Muslim cleric Omar Bakri Mohammed, banned from Britain for his radical views, has called for capital punishment for cartoonists who dare depict the Prophet Muhammad.
|Bakri, who was sentenced in absentia to life in prison, said he would “not spend one day” behind bars [AFP]|
A Lebanese military court has convicted a Muslim cleric of terrorism charges and sentenced him in absentia to life in prison.
Omar Bakri Mohammed was among 54 people sentenced on Friday as part of ongoing trials against fighters who were allegedly involved in deadly clashes with the Lebanese army in 2007.
Bakri was convicted of “belonging to an armed group with the aim of carrying out terrorist acts and plotting to kill Lebanese soldiers”.
The cleric, who holds Syrian and Lebanese citizenship, lived in Britain for 20 years where he headed the now-disbanded group al-Muhajiroun [The Emigrants].
Bakri left Britain for Lebanon in 2005 and the British government barred him from returning.
Judicial officials said Bakri was sentenced to life because of his failure to show up in court for his trial.
Bakri, who lives in the northern Lebanese town of Tripoli, a hotbed of Sunni fundamentalists, said he was “shocked” to learn of the verdict through his lawyer on Friday.
“I never received any summons for a trial, or any arrest warrant,” he said, adding that the charges were “lies and fabrications”.
Bakri’s lawyer informed him he had 15 days to appeal the ruling, but the cleric refuses to hand himself in.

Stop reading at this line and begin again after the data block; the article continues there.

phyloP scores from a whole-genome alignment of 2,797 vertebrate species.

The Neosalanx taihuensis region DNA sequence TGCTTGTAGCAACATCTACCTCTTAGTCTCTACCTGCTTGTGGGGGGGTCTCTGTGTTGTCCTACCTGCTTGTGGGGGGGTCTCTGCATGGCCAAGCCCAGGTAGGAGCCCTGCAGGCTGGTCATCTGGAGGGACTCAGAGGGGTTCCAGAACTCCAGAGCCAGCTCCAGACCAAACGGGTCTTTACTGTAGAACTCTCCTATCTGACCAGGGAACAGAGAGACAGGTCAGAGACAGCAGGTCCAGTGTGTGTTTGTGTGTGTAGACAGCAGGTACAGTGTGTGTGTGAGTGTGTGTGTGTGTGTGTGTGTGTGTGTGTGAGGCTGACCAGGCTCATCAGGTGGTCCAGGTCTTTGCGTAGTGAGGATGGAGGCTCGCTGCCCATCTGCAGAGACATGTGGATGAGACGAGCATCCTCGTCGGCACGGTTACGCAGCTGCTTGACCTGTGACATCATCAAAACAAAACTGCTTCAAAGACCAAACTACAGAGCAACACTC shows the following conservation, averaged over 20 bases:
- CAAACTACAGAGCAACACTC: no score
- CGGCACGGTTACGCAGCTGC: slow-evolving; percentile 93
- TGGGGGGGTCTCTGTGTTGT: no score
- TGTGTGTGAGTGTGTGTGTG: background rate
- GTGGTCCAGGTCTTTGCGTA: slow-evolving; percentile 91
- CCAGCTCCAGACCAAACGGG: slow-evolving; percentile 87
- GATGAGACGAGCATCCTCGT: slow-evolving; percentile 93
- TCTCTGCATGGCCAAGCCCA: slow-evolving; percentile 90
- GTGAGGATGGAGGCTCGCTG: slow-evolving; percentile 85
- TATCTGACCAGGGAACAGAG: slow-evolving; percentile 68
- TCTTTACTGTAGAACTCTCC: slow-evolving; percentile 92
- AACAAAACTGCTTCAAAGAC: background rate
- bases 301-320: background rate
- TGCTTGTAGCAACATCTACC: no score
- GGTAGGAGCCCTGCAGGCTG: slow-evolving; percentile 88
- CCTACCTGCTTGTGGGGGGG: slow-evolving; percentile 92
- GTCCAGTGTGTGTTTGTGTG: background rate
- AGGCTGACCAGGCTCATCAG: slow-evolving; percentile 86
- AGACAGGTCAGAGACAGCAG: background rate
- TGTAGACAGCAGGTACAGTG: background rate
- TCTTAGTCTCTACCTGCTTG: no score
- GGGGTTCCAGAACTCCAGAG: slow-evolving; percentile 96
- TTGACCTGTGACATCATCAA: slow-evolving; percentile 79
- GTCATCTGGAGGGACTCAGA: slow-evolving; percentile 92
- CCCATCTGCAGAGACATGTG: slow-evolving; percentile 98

It was not immediately clear why authorities have not arrested Bakri, who appears regularly on television and does not live in hiding. Security officials declined to comment.
Bakri became a focus of British attention after he said he would not inform the police if he knew Muslims were planning attacks such as the July 7, 2005 bombings in London that killed 56 people.
The cleric, who also has been criticised in Britain for his fiery sermons, said his Muslim faith prevented him from reporting fellow Muslims to the British police.
Britain later said it had barred Bakri from returning to that country because his presence was not “conducive to public good”.
Bakri says he is now “retired” and spends his time preaching and teaching students and followers in Europe, Australia and Canada.
He appears often on local Lebanese TV stations as a guest on political talk shows, including an appearance last week.
“Everyone knows my address, I go on TV and army intelligence interrogate me after each TV appearance. Now all of a sudden Omar Bakri is a fugitive who failed to appear in court. Why?” he asked.
In addition to Bakri, 53 other people – 20 of them in absentia – received sentences ranging from one year to life imprisonment.